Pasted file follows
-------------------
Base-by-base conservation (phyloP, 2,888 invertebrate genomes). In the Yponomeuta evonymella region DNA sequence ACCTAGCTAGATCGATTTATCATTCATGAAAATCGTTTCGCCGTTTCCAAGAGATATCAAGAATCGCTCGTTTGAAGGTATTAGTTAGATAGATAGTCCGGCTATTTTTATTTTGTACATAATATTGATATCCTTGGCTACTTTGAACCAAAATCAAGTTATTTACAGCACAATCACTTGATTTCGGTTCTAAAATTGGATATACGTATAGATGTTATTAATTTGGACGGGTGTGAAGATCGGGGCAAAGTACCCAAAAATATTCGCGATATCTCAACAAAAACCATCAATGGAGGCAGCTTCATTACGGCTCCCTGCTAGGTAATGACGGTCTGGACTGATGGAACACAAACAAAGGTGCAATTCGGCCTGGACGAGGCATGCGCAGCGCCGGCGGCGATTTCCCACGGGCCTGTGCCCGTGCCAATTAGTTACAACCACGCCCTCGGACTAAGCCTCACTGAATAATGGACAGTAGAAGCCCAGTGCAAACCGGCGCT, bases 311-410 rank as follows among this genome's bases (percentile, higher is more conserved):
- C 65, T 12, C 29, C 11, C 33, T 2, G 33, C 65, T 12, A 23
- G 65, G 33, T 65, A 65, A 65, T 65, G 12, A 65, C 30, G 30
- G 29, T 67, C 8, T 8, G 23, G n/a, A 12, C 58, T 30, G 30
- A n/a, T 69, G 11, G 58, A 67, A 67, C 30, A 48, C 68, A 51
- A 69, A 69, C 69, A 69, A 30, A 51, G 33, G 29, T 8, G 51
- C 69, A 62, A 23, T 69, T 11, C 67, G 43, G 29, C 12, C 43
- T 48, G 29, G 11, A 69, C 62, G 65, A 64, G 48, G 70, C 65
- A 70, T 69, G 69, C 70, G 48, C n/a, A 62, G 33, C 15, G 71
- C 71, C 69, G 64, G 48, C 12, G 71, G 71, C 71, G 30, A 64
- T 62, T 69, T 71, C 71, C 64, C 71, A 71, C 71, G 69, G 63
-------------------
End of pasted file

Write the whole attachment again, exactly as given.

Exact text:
Base-by-base conservation (phyloP, 2,888 invertebrate genomes). In the Yponomeuta evonymella region DNA sequence ACCTAGCTAGATCGATTTATCATTCATGAAAATCGTTTCGCCGTTTCCAAGAGATATCAAGAATCGCTCGTTTGAAGGTATTAGTTAGATAGATAGTCCGGCTATTTTTATTTTGTACATAATATTGATATCCTTGGCTACTTTGAACCAAAATCAAGTTATTTACAGCACAATCACTTGATTTCGGTTCTAAAATTGGATATACGTATAGATGTTATTAATTTGGACGGGTGTGAAGATCGGGGCAAAGTACCCAAAAATATTCGCGATATCTCAACAAAAACCATCAATGGAGGCAGCTTCATTACGGCTCCCTGCTAGGTAATGACGGTCTGGACTGATGGAACACAAACAAAGGTGCAATTCGGCCTGGACGAGGCATGCGCAGCGCCGGCGGCGATTTCCCACGGGCCTGTGCCCGTGCCAATTAGTTACAACCACGCCCTCGGACTAAGCCTCACTGAATAATGGACAGTAGAAGCCCAGTGCAAACCGGCGCT, bases 311-410 rank as follows among this genome's bases (percentile, higher is more conserved):
- C 65, T 12, C 29, C 11, C 33, T 2, G 33, C 65, T 12, A 23
- G 65, G 33, T 65, A 65, A 65, T 65, G 12, A 65, C 30, G 30
- G 29, T 67, C 8, T 8, G 23, G n/a, A 12, C 58, T 30, G 30
- A n/a, T 69, G 11, G 58, A 67, A 67, C 30, A 48, C 68, A 51
- A 69, A 69, C 69, A 69, A 30, A 51, G 33, G 29, T 8, G 51
- C 69, A 62, A 23, T 69, T 11, C 67, G 43, G 29, C 12, C 43
- T 48, G 29, G 11, A 69, C 62, G 65, A 64, G 48, G 70, C 65
- A 70, T 69, G 69, C 70, G 48, C n/a, A 62, G 33, C 15, G 71
- C 71, C 69, G 64, G 48, C 12, G 71, G 71, C 71, G 30, A 64
- T 62, T 69, T 71, C 71, C 64, C 71, A 71, C 71, G 69, G 63